Euractiv, an independent pan-European media network specialised in EU policies, has produced a special report on the effectiveness of taxation for reducing sugar consumption. Part of the report quotes the parental perspective by Parents International. We were asked about our position on childhood obesity and how it could be fought. They were interested if it is enough to start from food in schools. They especially asked if we liked the decision of the European Soft Drink industiry to stop selling ‘sugary drinks’ in schools. They were also inquiring about necessary steps at the political level when it comes to creating a healthier environment in schools. You can read the full contribution by our Director – well quoted by the authors – based on our strong position about free decision by parents and the necessary parenting support for good decisions below.
Obesity and its consequences have been major issues in Europe and all over the world, and a major concern for parents. While poverty and starvation also increases in first and second world countries and we are very far from solving this problem in the third world, childhood obesity is causing more and more short-term and long-term health problems worldwide. This must be tackled carefully and in a holistic way. Sugar content reduction in general is a move by producers that parents welcome, if it doesn’t mean worse taste and customer experience. However, it is very important to not only focus on food and drinks on their own, but other factors such as the importance of enough exercise, or the fact that proper and regular family meals without screen involved help reduce obesity without any other measures necessary, only by psychological factors such as more consciousness on food and drink intake.
It is also important to consider that obesity and the unfortunate increase of child and family poverty go hand-in-hand, unhealthy food is cheap.
Parents and parents’ organisations has long demanded that this issue is tackled in a totally different way, by collaboration and support rather than regulation. It is clear from the example of a number of countries (eg. UK, Hungary, Malta) that regulations for school meals and food&drink avaliable on school premises do far more harm than good. I can give you the example of my home country, Hungary, where over 60 years of efforts to make lunch the main meal rather than eating something heavy and substantial in the evening went down the drain as children do not eat the ‘reform food’ forced on them, so they are starved and eat the main meal in the evening at home, while during the day they mostly survive on sandwich, chips and chocolate, that can be eaten by the desk. As school is always much less impacting for children than parents and peers (research evidence is ample on this), the approach you mention ‘starting from school’ is a mistake. It should start first of all much earlier than at school age, and should be based on targeted measures towards families. If families do not change their eating habits and do not do it from early childhood, measures are deemed to fail.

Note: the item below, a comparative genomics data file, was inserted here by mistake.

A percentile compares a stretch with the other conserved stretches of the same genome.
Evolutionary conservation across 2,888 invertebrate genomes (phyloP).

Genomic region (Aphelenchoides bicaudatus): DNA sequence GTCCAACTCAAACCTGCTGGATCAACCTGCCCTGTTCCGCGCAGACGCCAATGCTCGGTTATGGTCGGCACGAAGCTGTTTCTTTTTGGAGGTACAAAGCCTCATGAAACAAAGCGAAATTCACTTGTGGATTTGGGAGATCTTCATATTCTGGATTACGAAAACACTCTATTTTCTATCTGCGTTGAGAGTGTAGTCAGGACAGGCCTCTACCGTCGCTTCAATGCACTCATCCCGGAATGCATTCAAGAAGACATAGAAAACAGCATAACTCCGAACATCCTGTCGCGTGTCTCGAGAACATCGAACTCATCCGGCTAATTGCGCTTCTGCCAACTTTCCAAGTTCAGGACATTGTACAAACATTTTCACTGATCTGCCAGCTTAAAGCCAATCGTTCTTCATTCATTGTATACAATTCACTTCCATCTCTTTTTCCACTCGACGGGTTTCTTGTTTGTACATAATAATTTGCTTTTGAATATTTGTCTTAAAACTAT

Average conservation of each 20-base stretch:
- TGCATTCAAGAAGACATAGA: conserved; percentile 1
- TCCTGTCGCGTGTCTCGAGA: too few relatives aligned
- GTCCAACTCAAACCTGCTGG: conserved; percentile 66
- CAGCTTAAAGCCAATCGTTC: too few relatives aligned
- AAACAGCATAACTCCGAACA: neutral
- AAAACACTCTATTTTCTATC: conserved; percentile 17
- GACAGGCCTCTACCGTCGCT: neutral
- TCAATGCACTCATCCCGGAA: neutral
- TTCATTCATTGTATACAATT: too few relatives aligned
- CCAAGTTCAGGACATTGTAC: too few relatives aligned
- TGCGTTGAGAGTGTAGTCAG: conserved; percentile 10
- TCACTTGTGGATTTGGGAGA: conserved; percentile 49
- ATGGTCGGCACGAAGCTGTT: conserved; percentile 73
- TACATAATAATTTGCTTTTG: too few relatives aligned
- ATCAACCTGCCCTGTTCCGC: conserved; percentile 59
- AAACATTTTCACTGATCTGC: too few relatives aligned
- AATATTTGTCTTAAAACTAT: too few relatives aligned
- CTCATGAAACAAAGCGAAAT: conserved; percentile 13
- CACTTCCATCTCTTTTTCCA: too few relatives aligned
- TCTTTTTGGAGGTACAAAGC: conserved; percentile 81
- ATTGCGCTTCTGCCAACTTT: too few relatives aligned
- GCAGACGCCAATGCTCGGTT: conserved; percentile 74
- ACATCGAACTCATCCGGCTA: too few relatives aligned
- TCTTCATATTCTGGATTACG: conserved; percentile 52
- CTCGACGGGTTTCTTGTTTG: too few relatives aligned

At the same time we also believe that families should be the primary target, as it may also a very much unwelcome outcome of measures at school that children do not eat the food their parents provide. In very rare individual instances that has also been the outcome of school meal reforms.
By secondary school young people have set habits that are difficult to change, so the measure you mention only results in students either bringing in their usual drinks in the morning or going out to the nearby shops in breaks – even causing an unnecessary danger sometimes. We believe that offer in the canteen or school cafeteria must be a co-decision of the school leader, parents and the students themselves, a local one.
I fully agree that more can be done on political level. First of all the central role and sole responsibility of parents in educating their children as it is set by the UN Convention on the Rights of the Child should be acknowledged, and professional support should be based on this. This would need political commitment to the training of professionals meeting and working with families (paedietricians, social workers, professional educators, etc.), and supporting parenting should also be included in their job description and working hours. Health and well-being should be integral and highlighted part of this training and task. At the same time Europe should switch from focusing on institutional provisions to a more holistic approach to education, starting with implementing the UN approach to early childhood – when eating habits are set – from early institutionalisation in the framework of ECEC to focusing on empowering families as part of Early Childhood Development. Later on, the key to success is the tandem of parenting support and school autonomy, so that local communities can make decisions for themselves – parents, children and school together, as mentioned before.
It would be also essential for Europe to take the necessary family support and general measures to decrease child poverty by elevating the families from poverty (and not by meaures directed at children only) as the EU has committed itself to when setting the EU2020 goals. In reality in the past few years the differences between the situation of rich and poor has grown and child poverty is increasing in many EU countries.